- Effects on the Growth of Epidermal Cells
The effects of the recombinant fusion proteins on cell proliferation were examined using the MTS assay. The results of the A-431 and HaCaT cell lines were compared with control groups (non-treated specimens) as a standard ( Fig. 4 ). The A-431 cell line showed similar or greater cell numbers than the hEGF-treated and fusion-protein-treated groups ( Fig. 4 A). However, CE2-treated samples showed lower cell numbers than the hEGF-treated and control groups ( Fig. 4 A), but the response of the HaCaT cell line was greater than that of A-431 cells and exhibited dosedependence ( Fig. 4 B). Similar to the effect of CE2 on A-431 cells, CE2 protein exhibited little effect on the HaCaT cell line ( Fig. 4 B). Furthermore, we used collagen-coated well plates to evaluate the effects on collagen binding and cell growth. By MTS assay, the numbers of A-431 and HaCaT cells with bound EGF fusion proteins were similar or greater than in untreated well plates ( Figs. 4 C and 4 D). EC2 and CE1 showed greater effects on A-431 cells, but the effect of EC1 was reduced by collagen addition ( Fig. 4 C). CE2 had a similar effect on the number of cells ( Fig. 4 C). In contrast, all recombinant proteins exhibited dose-dependent effects on HaCaT cells ( Fig. 4 D). The greatest stimulation of the growth of both cell lines was >20% ( Figs. 4 C and 4 D).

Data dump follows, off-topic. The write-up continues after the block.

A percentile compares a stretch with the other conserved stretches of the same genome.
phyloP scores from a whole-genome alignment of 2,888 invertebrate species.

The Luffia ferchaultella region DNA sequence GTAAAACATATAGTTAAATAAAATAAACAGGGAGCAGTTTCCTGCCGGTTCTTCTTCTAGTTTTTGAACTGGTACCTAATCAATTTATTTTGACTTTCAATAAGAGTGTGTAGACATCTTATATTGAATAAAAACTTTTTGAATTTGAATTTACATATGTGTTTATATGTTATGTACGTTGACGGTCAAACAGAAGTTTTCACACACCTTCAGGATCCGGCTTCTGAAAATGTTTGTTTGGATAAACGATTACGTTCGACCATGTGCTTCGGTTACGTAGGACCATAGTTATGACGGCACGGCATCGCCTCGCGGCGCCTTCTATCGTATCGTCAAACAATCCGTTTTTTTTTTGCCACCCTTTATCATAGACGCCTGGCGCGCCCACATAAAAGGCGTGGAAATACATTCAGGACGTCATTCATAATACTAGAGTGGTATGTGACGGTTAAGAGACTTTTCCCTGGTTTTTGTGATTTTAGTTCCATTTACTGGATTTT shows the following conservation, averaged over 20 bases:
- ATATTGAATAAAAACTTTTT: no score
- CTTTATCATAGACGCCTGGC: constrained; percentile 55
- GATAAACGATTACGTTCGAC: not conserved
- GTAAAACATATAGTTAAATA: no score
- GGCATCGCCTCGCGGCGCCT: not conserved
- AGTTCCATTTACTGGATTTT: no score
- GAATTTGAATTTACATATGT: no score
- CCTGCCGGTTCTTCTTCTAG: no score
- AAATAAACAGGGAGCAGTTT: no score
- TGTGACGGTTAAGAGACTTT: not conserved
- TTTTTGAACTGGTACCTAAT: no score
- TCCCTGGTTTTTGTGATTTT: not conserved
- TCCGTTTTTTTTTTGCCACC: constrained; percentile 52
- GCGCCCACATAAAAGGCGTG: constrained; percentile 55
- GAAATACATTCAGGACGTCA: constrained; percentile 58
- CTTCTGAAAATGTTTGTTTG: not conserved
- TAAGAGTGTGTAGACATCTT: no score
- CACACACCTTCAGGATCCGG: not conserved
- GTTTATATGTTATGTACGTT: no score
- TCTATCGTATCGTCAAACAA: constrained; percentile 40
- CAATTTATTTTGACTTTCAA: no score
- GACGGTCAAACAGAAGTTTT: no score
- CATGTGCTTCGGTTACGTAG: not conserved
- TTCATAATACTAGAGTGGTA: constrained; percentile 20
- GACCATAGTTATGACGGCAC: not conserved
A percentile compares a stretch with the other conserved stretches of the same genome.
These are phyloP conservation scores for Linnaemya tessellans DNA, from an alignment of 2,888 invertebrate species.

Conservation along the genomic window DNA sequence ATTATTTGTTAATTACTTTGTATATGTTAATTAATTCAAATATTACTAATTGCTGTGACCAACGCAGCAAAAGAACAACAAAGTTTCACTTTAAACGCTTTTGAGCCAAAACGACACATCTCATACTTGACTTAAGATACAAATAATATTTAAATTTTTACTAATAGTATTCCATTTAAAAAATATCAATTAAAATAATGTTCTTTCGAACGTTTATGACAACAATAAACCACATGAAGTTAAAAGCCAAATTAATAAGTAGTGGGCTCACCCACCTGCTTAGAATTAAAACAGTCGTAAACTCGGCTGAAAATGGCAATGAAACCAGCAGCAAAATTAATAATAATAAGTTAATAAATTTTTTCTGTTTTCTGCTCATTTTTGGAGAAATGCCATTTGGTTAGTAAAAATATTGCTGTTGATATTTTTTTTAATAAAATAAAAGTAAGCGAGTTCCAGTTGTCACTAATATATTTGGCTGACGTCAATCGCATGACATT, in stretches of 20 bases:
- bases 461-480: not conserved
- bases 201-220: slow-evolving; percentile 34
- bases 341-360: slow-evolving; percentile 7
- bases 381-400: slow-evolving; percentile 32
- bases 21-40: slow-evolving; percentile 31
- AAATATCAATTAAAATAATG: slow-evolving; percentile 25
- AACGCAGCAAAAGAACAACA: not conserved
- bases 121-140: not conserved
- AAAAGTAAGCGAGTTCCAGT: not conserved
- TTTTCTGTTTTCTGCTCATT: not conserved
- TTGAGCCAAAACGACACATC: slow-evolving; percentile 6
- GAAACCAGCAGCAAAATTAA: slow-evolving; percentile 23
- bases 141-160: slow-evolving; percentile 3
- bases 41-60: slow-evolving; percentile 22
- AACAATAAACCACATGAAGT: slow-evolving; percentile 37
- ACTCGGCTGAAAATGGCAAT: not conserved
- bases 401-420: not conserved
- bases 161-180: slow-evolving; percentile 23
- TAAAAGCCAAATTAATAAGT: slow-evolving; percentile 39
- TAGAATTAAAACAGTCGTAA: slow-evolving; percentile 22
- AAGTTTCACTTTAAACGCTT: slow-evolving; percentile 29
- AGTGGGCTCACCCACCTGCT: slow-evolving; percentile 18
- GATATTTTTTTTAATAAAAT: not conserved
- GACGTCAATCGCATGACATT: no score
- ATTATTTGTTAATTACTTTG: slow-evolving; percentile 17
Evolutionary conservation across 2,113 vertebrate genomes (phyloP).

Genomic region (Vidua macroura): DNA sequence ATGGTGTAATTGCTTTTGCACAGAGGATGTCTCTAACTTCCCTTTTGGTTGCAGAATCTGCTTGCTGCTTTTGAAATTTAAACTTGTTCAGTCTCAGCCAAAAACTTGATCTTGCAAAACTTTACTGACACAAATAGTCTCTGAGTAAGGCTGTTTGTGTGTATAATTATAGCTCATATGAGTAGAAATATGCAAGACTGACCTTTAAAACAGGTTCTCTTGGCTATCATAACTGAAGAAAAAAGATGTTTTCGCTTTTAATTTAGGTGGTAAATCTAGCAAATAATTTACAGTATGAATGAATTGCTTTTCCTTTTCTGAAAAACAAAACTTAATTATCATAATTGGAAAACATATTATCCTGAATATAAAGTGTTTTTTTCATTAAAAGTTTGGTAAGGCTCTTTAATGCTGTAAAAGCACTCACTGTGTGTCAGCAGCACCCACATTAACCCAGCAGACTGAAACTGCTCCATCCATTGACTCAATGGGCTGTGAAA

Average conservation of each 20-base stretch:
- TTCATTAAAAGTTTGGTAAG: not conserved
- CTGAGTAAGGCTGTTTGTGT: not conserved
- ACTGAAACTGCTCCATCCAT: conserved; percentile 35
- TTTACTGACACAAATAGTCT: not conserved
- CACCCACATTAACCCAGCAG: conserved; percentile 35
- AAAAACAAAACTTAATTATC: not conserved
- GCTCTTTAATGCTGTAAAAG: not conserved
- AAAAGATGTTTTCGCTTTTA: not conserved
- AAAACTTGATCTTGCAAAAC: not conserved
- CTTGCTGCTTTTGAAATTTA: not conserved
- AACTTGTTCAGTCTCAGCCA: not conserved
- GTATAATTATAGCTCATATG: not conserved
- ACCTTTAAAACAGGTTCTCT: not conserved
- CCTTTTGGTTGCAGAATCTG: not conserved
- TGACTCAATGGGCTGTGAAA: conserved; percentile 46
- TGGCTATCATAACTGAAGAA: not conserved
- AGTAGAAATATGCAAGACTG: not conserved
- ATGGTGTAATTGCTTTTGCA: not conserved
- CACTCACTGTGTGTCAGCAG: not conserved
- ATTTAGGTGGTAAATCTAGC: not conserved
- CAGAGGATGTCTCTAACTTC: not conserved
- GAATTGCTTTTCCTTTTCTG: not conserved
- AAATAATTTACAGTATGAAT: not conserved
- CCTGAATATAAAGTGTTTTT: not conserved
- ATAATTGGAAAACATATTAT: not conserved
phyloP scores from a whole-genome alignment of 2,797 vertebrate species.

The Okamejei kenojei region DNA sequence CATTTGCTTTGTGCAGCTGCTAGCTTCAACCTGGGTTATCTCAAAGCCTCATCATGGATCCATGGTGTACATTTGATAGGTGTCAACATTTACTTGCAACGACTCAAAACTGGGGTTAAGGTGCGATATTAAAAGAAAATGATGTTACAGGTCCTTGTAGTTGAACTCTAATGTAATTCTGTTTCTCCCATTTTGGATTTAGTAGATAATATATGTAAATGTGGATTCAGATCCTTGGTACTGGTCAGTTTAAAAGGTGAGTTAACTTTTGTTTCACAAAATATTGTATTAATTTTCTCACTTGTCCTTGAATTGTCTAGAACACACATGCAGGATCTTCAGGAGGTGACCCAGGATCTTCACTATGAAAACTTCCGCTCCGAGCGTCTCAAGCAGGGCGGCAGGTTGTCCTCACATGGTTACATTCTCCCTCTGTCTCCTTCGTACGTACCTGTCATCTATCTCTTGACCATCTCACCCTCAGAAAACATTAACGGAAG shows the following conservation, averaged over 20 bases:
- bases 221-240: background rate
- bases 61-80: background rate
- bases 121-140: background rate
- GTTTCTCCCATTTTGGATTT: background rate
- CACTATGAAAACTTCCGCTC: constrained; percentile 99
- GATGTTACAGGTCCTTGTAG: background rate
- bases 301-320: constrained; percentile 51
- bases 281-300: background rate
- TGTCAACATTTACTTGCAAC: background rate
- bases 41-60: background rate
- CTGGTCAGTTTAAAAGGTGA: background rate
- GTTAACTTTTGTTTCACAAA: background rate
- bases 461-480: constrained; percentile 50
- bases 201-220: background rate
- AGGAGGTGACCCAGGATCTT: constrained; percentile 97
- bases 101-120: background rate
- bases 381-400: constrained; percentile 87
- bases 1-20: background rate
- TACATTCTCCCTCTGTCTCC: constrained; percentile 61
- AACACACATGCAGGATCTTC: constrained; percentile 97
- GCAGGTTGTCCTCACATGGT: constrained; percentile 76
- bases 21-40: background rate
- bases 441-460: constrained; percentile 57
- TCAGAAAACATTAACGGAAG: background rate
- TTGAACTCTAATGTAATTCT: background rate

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Effects of the four fusion proteins on the growth of epidermal cells. (A) Effects of fusion proteins on the proliferation of the A-431 human cell line. (B) Mitogenic effects of fusion proteins on the HaCaT human cell line. (C) Growth of A-431 cell line on collagen-coated plates with fusion proteins. (D) HaCaT cell mitogenic activities of fusion proteins on collagen-coated culture plates.
- Interaction between Chimeric Proteins and EGF Receptors
Cell proliferation and mitogenesis are the result of signal transduction, which is stimulated by a combination of growth factors and receptors, and evaluated by immunodetection of phosphorylation. A-431 cells were incubated with the various factors and subjected to western blotting. Phosphorylation levels were measured based on the intensities of bands detected using an anti-phosphotyrosine antibody ( Fig. 5 ). The concentration that resulted in the greatest difference of A-431 cell number between the EGF and fusion proteins was 100 ng [14] . Band intensities were in the order of control < EC1 < hEGF, CE2 < EC2, CE1 ( Fig. 5 ). These results were similar to those of the MTS assay ( Fig. 4 A).
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Effects of EGF fusion proteins on phosphorylation of the EGF receptor. Lane 1, control A-431; lane 2, hEGF (Sigma) treated A-431; lane 3, EC1-treated A-431; lane 4, EC2-treated A-431; lane 5, CE1-treated A-431; and lane 6, CE2-treated A-431.